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between Trinidadians claiming Indian and African descent. Yet, for much of the discussion I use the terms Indian and East Indian, and Negro, African, Black, and Creole, to refer to the two groups, respectively, since these were the historically appropriate categories for the period analyzed here. 3. An analysis of the media through which this elite colonial discourse filtered into the consciousness of the general population, a fascinating topic in its own right, is beyond the scope of this chapter. 4. Spain’s attitude toward Trinidad was governed not only by the particular interests of the Spanish Crown, but by wider metropolitan rivalries as well. From 1492 to the early seventeenth century, the Spaniards were the only Europeans occupying lands in the Americas. However, the Anglo-Spanish War (1585–1604) weakened Spain. At this juncture Britain, France, and Holland made their decisive entry into the Ca ribbean as major challengers to the established Spanish hegemony. Spain’s rivals caught her in her weakest moment. These new contenders, especially England and France, pursued a different kind of colonization based on plantation production and commerce (Dunn 1972: 16). 5. The 1783 cédula was a result of the 1761 “Family Compact” between Spain and France, which had established a special relationship between the two powers (Millette 1985: 3). 6. After the Seven Years’ War between France and Britain, Grenada was ceded to Britain. As a result, the French, who were Catholics, were increasingly discriminated against, and, with the cédula of 1783, many fled to Trinidad (Millette 1985: 9). 7. Discounting the sections dealing with trade and commerce, the five clauses regulating immigration consisted of the following: (1) Foreigners wishing to immigrate must be Roman Catholics and subjects of nations in friendly relations with Spain; (2) An oath of fidelity to Spain must be taken; (3) Every White settler was entitled to roughly thirty acres for each member of his family and half as much for each of his slaves; (4) Blacks and People of Color, being free men and proprietors, received half of the proportion allotted to Whites, the allotment to be increased if they brought slaves with them; and (5) After five years’ residence, all settlers and their dependents undertaking to remain permanently in the island assumed the rights and privileges of Spanish citizens and could be admitted to civil and military offices according to their talents and circumstances (Millette 1985: 16). 8. One of the requisites of the cédula was that the migrants had to be Catholic. French immigrants outnumbered the English, who were mostly Protestant. 9. According to Trollope (1985: 141), writing in 1859, a hogshead equaled one ton. 10. I am grateful to Nigel Bolland for this observation.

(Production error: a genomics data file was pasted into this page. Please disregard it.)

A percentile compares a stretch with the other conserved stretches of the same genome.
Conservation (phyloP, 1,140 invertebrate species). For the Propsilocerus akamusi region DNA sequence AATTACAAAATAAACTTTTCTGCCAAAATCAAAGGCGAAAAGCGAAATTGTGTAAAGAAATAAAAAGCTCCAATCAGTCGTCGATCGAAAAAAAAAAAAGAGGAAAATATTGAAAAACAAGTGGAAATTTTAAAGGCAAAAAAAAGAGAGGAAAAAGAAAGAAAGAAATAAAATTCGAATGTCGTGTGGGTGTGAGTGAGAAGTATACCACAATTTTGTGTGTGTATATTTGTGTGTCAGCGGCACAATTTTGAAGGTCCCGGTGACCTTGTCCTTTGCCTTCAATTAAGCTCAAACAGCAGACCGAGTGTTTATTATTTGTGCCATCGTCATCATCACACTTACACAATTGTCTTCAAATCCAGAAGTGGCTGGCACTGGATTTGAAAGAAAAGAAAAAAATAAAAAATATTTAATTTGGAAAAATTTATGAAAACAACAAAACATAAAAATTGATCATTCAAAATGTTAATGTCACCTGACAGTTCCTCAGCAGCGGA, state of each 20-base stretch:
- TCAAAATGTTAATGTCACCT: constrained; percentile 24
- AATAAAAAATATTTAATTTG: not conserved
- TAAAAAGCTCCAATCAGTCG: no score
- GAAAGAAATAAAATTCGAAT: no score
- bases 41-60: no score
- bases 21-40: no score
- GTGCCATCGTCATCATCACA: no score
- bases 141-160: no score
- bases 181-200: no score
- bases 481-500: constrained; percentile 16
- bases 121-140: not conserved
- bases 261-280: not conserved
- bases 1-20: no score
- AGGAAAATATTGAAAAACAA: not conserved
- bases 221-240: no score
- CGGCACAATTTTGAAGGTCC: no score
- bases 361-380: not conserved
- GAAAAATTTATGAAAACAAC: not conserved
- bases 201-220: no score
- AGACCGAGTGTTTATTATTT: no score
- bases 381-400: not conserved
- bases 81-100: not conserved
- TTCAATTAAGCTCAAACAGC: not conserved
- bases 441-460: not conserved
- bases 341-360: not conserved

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11. Under Chacon, the last Spanish governor of Trinidad (1783–1797), twentysix Free Colored persons received roughly 1,726 carreaux (a carreau = 3.2 acres) between 1783 and 1797, which amounted to 4.1 percent of the total land distributed. Campbell (1992), however, estimates the real percentage to be higher than 4.1 due to inconsistencies in recording. After the British takeover in 1796, the land distribution scheme was interrupted and resumed again, under Governors Hislop and Monro, in 1805 and continued until 1812. 12. Campbell does not account for the remaining 7 estates. Nevertheless, in an earlier paper, Campbell (1976) identifies only 34 estates owned by Coloreds in the Naparimas and in these earlier figures sugar estates account for 18 (and not the later 17) estates and those combining coffee and provisions number at two instead of the one quoted later. 13. As Campbell notes, however, the Colored population’s slaveholdings greatly exceeded the 2,202 quoted in Table 6.2 because it does not reflect the number of slaves in units of less than five. In 1813, plantations that engaged less than five slaves accounted for one-third of the total plantations in the island. These plantations concentrated on coffee, provisions, cocoa, and cotton— crops that Free Coloreds favored. 14. Despite falling sugar prices in the 1820s, the steady increase of sugar production in Trinidad from 18.5 million pounds in 1813 to 37.7 million pounds in 1833 attests to the importance of slavery (Brereton 1981: 69). 15. Hereafter, I use the terms planters or plantocracy specifically to denote the dominant faction made up mainly of sugar planters of English origin. 16. Eric Williams sought to explain abolition of the slave system from an economic rather than a humanitarian viewpoint by arguing “the abolition of the slave system was basically the result of the fact that the system had lost its former importance, in the nineteenth century, to the metropolitan economy” (Williams 1984: 281). 17. Caribbean sugar planters enjoyed a period of prosperity after the collapse of the Continental System when sugar prices rose from 40s. per cwt. for Caribbean muscovado in 1811 to 72s. in 1814. However, prices again declined after the Napoleonic wars, and by 1831 the wholesale price was below 24s., a rate that did not even cover the cost of bringing it to market (Green 1976: 39). 18. The Stanley Committee was a commission of inquiry appointed in 1842 under the chairmanship of Lord Stanley “to inquire into the state of the different West India colonies, in reference to the existing relations between employers and labourers, the rate of wages, the supply of labour, the system and expense of cultivation, and the general state of their rural and agricultural economy” (Great Britain, Parliamentary Papers [House of Commons], Report of the Select Committee on West India Colonies, 1842 [479] XIII). In this chapter the document will be referred to as the Stanley Committee of 1842.